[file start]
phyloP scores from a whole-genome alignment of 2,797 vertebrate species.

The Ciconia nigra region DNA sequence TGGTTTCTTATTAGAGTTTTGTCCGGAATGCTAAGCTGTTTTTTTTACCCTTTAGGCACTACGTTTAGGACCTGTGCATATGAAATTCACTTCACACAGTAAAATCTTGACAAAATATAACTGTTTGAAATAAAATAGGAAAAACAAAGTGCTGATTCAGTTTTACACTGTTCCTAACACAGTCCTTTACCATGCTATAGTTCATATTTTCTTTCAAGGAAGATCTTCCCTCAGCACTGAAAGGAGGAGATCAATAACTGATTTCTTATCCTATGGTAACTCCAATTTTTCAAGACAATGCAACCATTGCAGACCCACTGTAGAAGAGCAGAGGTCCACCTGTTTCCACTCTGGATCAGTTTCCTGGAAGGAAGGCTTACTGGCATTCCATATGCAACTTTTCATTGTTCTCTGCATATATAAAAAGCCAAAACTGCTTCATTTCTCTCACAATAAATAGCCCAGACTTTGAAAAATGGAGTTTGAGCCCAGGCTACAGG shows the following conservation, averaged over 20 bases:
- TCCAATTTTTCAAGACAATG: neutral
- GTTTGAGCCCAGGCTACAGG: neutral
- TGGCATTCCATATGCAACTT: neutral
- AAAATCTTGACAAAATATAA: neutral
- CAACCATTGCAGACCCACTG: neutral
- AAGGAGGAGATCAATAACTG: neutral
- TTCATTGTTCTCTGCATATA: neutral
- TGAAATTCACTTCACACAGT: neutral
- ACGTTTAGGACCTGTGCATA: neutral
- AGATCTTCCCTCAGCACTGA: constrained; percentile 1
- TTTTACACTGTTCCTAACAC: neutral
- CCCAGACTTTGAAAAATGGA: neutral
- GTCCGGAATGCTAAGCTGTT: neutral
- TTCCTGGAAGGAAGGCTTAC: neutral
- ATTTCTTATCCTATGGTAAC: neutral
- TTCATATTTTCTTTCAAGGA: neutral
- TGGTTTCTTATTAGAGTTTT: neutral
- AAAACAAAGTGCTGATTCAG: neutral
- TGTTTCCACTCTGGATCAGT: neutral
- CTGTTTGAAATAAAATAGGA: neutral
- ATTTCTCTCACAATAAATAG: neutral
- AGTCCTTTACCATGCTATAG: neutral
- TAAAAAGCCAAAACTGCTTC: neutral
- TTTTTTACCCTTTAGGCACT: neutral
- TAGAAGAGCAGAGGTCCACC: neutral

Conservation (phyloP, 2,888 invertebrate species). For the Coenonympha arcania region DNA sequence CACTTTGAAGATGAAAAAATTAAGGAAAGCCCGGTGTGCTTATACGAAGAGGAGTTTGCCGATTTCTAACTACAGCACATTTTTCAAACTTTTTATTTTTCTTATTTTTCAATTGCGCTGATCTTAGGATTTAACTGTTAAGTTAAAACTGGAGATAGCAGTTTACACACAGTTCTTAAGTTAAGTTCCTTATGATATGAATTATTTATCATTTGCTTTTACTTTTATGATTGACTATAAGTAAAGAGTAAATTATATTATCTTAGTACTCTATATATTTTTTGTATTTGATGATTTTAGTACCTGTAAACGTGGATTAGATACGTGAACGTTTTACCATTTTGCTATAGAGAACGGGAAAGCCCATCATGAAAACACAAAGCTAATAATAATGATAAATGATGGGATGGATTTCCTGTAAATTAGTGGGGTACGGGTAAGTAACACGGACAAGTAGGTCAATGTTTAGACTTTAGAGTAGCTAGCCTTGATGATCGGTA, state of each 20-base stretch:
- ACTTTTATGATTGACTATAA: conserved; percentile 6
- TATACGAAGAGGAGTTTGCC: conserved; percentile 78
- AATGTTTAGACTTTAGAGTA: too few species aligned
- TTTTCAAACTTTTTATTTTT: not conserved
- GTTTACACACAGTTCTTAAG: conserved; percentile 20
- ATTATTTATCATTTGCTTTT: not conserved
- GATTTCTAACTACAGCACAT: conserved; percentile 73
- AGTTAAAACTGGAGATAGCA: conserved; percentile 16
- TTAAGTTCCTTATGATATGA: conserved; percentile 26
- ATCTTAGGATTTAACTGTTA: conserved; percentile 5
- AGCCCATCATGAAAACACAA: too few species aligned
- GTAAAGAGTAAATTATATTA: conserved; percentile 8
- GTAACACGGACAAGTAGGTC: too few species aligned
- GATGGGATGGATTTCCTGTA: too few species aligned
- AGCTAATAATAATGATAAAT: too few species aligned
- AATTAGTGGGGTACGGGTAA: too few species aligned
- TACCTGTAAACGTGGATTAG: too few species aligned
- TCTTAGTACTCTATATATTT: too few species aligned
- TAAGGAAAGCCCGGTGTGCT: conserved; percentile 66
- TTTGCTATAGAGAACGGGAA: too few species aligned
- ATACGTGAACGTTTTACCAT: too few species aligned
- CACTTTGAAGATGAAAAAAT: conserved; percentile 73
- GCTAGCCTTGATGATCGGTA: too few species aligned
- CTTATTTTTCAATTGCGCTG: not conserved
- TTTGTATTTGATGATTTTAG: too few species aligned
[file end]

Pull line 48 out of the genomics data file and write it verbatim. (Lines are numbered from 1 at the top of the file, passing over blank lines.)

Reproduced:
- TTTGCTATAGAGAACGGGAA: too few species aligned